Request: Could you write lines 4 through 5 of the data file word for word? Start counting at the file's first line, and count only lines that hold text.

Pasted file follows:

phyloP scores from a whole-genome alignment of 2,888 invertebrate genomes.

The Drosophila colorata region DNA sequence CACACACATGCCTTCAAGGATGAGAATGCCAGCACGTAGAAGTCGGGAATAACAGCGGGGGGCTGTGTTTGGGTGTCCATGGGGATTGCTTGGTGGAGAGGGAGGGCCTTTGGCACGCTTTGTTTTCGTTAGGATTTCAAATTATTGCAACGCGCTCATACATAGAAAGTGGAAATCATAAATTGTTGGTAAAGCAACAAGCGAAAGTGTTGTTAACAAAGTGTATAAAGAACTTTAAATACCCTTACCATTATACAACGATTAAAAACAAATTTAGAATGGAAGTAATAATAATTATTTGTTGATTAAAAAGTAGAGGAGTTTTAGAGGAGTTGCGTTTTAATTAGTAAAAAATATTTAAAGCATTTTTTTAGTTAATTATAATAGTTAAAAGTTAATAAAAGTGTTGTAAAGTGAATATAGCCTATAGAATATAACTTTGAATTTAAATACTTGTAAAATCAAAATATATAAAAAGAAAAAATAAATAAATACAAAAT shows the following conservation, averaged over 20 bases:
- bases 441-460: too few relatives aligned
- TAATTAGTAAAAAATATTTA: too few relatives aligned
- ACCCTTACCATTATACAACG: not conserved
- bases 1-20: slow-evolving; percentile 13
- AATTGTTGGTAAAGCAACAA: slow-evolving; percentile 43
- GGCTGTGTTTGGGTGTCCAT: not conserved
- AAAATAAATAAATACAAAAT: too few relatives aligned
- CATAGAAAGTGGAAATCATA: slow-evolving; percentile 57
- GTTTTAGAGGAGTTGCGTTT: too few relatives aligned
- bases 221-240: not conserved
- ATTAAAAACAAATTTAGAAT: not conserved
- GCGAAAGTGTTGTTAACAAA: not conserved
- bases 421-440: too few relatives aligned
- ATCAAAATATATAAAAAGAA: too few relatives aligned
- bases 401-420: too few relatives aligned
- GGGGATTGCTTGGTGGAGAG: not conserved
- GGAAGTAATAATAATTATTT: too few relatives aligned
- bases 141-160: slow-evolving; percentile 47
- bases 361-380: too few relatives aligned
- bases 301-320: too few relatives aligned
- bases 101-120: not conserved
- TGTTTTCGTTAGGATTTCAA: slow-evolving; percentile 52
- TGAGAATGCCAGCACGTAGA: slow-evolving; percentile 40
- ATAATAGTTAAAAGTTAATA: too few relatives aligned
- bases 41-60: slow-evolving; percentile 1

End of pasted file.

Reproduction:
- TAATTAGTAAAAAATATTTA: too few relatives aligned
- ACCCTTACCATTATACAACG: not conserved